Inside the Milberg Gallery: John Doar ’44 - His Life and Papers

The following is the fifth in a series of inside looks at the current exhibition in Princeton University Library’s Ellen and Leonard Milberg Gallery at Firestone Library, “Records of Resistance: Documenting Global Activism 1933 to 2021.” Curated by Fernando Acosta-Rodriguez, Ellen Ambrosone, Will Clements, David Hollander, and Gabrielle Winkler, this new exhibition captures continuity and change in practices of protest and activism in diverse geographic contexts and around issues that may be particular to an area or of universal concern.

The following is authored by Will Clements, Public Policy Papers Archivist.

The photographs of the Selma-to-Montgomery March of 1965 were selected from the John Doar Papers, housed at the Seeley Mudd Manuscript Library, which is a division of PUL Special Collections. The exhibit focuses on photographs of the protestors, but who was John Doar?

An attorney who prosecuted discrimination and segregation cases for the Justice Department during the civil rights movement, Doar also headed the committee that drafted the articles of impeachment against Richard Nixon following the Watergate scandal and was president of two organizations in New York City: the New York City Board of Education, which oversaw the city's public school system, and the Bedford-Stuyvesant Development and Services Corporation, the business arm of a development company in Brooklyn.

Doar was born in Minneapolis, Minnesota in 1921 and raised in New Richmond, Wisconsin. He attended Princeton University for his undergraduate studies and majored in the School of Public and International Affairs. After graduating from Princeton University in 1944, Doar studied law at the University of California, Berkeley, earning his law degree in 1949.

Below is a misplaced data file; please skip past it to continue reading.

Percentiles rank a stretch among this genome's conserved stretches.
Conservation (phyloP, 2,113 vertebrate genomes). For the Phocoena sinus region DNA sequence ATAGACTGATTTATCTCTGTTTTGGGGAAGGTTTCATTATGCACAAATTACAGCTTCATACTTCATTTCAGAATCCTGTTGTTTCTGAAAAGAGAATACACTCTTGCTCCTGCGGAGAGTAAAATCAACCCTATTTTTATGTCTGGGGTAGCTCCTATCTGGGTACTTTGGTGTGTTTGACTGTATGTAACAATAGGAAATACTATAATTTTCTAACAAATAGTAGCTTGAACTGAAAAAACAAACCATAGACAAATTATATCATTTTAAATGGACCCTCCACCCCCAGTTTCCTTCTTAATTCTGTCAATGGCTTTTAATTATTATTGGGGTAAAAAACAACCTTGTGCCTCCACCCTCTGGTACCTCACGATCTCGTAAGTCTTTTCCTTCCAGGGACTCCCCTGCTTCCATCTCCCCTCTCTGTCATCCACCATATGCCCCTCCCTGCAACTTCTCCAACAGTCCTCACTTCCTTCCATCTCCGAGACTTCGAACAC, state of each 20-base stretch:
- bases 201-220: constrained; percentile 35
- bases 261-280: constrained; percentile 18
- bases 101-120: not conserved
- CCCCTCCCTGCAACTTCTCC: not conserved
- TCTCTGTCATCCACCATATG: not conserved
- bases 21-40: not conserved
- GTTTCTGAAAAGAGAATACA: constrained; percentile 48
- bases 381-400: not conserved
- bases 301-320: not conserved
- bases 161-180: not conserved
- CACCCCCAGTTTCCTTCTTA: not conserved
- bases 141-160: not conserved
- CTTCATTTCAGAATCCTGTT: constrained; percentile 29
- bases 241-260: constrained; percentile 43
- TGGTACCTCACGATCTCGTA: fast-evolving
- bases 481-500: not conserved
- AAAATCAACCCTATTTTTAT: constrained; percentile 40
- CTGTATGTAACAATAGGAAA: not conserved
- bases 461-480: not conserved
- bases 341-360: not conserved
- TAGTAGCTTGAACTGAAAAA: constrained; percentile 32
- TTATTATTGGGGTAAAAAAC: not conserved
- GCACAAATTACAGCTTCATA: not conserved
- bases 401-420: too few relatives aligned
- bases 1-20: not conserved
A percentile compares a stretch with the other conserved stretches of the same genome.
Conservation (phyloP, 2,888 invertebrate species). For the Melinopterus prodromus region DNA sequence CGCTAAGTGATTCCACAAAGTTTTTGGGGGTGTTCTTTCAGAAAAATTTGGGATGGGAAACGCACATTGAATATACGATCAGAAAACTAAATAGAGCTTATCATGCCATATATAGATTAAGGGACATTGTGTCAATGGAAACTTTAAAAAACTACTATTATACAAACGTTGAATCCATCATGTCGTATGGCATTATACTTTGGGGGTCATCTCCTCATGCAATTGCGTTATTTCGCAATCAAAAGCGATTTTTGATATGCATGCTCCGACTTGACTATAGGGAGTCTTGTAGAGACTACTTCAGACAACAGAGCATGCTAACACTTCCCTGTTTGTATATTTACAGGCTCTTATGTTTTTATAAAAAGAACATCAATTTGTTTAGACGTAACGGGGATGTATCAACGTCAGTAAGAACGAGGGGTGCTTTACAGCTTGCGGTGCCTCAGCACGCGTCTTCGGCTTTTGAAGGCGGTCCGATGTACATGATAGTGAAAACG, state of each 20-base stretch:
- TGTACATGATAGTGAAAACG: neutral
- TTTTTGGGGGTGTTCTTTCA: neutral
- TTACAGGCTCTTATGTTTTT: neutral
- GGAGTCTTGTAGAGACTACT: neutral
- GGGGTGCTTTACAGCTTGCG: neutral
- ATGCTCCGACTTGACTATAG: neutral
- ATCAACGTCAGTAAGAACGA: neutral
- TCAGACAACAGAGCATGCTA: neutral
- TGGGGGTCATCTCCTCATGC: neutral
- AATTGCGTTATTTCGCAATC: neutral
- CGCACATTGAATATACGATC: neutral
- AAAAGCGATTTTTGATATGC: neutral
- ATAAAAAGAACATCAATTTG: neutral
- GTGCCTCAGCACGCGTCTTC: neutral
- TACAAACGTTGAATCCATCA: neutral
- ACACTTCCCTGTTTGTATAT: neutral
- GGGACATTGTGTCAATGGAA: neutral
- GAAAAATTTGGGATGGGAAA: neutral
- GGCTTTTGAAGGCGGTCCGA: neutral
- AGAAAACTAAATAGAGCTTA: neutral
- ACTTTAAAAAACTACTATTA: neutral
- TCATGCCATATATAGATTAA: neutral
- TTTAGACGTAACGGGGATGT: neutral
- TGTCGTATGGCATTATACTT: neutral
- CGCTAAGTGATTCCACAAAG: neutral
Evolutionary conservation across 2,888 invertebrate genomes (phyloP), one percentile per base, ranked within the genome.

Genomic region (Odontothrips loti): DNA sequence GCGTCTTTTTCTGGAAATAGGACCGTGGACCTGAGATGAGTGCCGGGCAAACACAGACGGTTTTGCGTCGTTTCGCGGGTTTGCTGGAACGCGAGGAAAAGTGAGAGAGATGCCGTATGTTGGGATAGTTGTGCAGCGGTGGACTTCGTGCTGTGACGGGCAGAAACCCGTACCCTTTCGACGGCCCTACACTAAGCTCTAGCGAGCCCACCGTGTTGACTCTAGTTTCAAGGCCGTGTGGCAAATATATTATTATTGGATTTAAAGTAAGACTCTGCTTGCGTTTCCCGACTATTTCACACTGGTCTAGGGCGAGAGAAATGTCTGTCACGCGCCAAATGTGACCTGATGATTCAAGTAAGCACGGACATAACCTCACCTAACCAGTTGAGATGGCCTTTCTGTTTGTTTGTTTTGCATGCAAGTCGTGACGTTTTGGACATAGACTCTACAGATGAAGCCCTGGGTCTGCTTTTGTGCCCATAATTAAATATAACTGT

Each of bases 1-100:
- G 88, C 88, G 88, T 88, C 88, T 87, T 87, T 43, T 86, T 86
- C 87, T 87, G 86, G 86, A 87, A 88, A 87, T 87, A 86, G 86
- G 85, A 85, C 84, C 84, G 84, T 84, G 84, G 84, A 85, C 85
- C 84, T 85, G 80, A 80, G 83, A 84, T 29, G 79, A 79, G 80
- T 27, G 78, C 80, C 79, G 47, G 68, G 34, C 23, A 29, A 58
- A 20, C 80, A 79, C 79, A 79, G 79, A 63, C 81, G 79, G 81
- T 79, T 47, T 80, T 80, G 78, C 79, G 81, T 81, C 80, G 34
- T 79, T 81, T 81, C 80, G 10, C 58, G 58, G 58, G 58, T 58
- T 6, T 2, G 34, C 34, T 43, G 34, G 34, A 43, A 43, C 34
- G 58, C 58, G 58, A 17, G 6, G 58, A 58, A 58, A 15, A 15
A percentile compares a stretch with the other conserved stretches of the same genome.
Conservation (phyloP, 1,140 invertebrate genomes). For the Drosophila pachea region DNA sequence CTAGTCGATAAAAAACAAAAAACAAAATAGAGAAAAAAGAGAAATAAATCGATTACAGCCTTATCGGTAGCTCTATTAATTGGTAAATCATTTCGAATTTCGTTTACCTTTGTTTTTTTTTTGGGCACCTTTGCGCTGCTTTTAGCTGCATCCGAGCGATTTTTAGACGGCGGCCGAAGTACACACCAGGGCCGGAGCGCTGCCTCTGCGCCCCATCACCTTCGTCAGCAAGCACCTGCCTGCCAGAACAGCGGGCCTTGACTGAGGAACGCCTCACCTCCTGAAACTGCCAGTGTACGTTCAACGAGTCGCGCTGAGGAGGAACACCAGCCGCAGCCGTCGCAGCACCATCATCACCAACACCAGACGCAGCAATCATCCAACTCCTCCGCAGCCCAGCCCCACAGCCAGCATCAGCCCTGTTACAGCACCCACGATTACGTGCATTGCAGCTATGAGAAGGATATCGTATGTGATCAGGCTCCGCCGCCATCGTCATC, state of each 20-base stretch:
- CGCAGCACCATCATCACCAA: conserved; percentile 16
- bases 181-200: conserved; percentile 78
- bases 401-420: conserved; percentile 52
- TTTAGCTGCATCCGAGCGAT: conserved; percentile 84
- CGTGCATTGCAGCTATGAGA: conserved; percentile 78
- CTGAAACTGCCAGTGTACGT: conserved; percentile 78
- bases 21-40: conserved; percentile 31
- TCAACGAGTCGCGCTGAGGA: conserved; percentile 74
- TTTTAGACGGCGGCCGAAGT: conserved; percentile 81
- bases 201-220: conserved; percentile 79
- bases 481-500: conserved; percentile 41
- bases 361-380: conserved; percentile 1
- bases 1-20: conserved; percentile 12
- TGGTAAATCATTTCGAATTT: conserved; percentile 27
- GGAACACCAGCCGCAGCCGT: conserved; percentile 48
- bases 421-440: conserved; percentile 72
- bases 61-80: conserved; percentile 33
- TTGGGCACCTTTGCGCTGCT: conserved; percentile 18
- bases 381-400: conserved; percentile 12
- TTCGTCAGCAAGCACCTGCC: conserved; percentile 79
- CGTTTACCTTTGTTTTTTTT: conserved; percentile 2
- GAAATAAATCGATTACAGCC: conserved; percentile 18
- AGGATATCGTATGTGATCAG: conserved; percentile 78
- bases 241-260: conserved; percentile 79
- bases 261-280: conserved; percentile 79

Following his graduation from law school, Doar returned to New Richmond and worked in private practice with his brother and cousin for the firm Doar and Knowles. The Department of Justice offered him a position in July 1960, where he initially served as Special Assistant to the Attorney General. In October, Doar joined the Justice Department's Civil Rights Division, the institution tasked with enforcing the Civil Rights Acts of 1957 and 1960 (and later the 1964 Civil Rights Act and 1965 Voting Rights Act). He started in the Division as First Assistant to the Assistant Attorney General, serving first under Harold Tyler (1960-1961) and then under Burke Marshall (1961-1964). In 1962 Doar escorted James Meredith onto the segregated University of Mississippi campus to ensure that Meredith would be allowed to register, and later prosecuted Mississippi's governor, Ross Barnett, for denying Meredith's admission.

John Doar (on the right) and 2 colleagues at Unidentified Crime Scene, circa 1960-1967 from John Doar papers at PUL

Photograph of John Doar (on the right) at Unidentified Crime Scene, circa 1960-1967. John Doar Papers, MC247, Public Policy Papers, Department of Special Collections, Princeton University Library.